4. Deepen insight in these issues, based on available data and data to be collected by experts or citizens themselves.
5. Assess ways to address these issues, their pros and cons and how they align with the already formulated vision.
6. Make sure that digital technology has been explored as part of the collected solutions.
7. Investigate which legal, organizational, personnel and financial barriers may arise in the application of potential solutions and how to address them.
8. Investigate undesired effects of digital techniques, in particular long-term dependence ('lock-in') on commercial parties.
9. Formulate clear actions within the defined directions for dealing with the issues to be addressed. Involve as many expert fellow citizens as possible in this.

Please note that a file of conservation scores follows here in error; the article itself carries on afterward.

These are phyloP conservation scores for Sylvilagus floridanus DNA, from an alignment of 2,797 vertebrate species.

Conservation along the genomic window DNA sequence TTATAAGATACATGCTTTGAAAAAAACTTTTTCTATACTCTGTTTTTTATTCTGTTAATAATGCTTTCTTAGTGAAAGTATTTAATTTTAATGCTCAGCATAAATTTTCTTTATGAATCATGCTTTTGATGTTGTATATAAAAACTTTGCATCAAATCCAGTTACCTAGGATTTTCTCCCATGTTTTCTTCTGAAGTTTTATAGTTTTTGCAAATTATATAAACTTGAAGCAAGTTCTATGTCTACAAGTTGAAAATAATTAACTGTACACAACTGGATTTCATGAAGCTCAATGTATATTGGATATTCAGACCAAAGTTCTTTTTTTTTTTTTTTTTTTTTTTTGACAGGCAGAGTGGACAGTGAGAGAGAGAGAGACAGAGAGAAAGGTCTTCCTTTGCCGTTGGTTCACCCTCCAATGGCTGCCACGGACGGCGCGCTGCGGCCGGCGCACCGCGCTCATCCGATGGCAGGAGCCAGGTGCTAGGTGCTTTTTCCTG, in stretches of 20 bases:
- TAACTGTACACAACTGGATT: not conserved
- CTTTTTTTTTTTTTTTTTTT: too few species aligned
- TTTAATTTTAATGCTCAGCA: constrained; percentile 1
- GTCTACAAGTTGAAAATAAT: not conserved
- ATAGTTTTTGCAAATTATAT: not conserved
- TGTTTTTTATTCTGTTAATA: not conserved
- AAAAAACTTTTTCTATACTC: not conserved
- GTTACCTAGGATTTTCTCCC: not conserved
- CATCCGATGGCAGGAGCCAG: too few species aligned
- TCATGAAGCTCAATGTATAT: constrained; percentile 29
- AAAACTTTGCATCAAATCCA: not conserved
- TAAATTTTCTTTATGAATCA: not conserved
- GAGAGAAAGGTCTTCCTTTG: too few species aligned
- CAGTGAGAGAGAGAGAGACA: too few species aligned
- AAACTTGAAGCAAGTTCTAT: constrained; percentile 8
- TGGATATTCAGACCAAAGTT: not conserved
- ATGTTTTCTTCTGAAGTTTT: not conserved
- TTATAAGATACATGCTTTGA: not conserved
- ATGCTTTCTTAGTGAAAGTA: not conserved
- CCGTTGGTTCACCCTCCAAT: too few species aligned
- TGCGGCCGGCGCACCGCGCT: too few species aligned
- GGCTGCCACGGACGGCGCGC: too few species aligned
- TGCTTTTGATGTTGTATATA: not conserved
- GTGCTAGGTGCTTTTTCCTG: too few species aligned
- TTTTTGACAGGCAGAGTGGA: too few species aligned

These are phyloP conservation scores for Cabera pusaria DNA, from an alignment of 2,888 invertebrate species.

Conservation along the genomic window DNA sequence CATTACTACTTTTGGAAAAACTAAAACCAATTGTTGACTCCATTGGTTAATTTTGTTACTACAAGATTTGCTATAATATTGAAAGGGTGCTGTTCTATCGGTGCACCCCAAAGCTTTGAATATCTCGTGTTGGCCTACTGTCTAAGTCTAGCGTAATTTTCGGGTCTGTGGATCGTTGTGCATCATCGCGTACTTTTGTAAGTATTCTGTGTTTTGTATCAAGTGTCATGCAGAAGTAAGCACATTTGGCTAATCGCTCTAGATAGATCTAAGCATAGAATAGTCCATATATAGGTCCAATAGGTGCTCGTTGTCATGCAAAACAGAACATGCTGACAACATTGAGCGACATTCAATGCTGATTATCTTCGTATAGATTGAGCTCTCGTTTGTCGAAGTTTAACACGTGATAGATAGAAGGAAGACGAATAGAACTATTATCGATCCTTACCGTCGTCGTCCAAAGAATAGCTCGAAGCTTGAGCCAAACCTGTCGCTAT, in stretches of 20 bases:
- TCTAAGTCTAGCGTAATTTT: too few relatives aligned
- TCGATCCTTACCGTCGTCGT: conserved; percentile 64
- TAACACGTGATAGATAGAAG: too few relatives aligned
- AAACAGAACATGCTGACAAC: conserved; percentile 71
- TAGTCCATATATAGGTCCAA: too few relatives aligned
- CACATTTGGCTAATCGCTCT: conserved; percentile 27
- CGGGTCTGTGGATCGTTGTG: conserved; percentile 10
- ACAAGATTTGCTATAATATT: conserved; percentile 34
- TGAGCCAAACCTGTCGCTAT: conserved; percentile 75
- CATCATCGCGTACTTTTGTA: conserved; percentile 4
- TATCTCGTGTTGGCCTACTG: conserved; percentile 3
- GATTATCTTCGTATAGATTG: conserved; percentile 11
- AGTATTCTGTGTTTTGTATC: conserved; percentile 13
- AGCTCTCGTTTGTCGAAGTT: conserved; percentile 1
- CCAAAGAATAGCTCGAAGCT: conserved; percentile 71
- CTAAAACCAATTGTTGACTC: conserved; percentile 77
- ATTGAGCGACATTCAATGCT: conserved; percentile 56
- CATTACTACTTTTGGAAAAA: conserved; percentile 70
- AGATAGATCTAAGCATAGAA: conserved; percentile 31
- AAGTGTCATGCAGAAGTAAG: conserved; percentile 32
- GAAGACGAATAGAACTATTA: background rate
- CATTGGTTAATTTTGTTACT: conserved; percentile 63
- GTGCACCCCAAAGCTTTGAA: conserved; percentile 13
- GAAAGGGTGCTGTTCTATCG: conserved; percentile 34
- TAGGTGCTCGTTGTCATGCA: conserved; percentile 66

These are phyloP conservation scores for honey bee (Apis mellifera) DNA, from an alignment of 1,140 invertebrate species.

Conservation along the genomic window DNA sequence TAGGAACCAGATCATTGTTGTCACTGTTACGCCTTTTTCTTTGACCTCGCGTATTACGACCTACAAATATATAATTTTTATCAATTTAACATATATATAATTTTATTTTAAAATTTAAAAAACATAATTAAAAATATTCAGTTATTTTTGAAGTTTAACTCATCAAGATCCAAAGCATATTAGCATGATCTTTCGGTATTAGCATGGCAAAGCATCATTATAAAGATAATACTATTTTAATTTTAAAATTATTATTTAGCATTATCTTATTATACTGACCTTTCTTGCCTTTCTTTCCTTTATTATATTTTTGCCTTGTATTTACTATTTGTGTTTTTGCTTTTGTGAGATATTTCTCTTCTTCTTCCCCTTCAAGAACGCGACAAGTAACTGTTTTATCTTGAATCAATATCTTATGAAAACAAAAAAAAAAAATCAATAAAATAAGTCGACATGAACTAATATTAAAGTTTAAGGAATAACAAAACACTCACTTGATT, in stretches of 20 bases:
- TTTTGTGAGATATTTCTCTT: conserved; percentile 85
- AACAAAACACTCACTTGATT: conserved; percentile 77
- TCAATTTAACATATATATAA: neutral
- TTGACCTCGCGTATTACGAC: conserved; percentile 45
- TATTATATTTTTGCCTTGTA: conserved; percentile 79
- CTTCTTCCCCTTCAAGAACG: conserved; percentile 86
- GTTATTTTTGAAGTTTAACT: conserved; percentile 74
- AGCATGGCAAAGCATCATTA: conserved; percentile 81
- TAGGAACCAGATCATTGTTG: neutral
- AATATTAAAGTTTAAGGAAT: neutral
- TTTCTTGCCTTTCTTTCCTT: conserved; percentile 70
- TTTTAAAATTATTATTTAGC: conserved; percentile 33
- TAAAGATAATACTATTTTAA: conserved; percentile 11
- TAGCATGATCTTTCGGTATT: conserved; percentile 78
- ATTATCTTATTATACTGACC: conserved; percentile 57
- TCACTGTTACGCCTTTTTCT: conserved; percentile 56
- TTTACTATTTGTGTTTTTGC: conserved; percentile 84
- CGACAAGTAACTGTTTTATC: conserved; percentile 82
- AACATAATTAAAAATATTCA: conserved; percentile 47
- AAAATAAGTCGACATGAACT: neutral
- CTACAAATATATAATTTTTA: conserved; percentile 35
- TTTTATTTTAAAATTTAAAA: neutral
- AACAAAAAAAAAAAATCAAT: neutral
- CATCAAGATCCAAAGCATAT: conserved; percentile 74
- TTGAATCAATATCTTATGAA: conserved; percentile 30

10. Make a timetable, calculate costs, and indicate when realization of the stated goals should be observable.
11. Involve citizens, non-governmental and other organizations in the implementation of the actions and make agreements about this.
12. At all stages of the process, seek support from those who are directly involved and the elected democratic bodies.
13. Act with full openness to all citizens.
I can't agree more than with the words of Léan Doody (smart city expert Arup Group): I don't necessarily think 'smart' is something to strive for in itself. Unlike sustainability or resilience, 'smart' is not a normative concept…. The technology must be a tool to deliver a sustainable city. As a result, you can only talk about technological solutions if you understand which problems must be solved, whether these problems are rooted in the perceptions of stakeholders and how they relate to other policy instruments.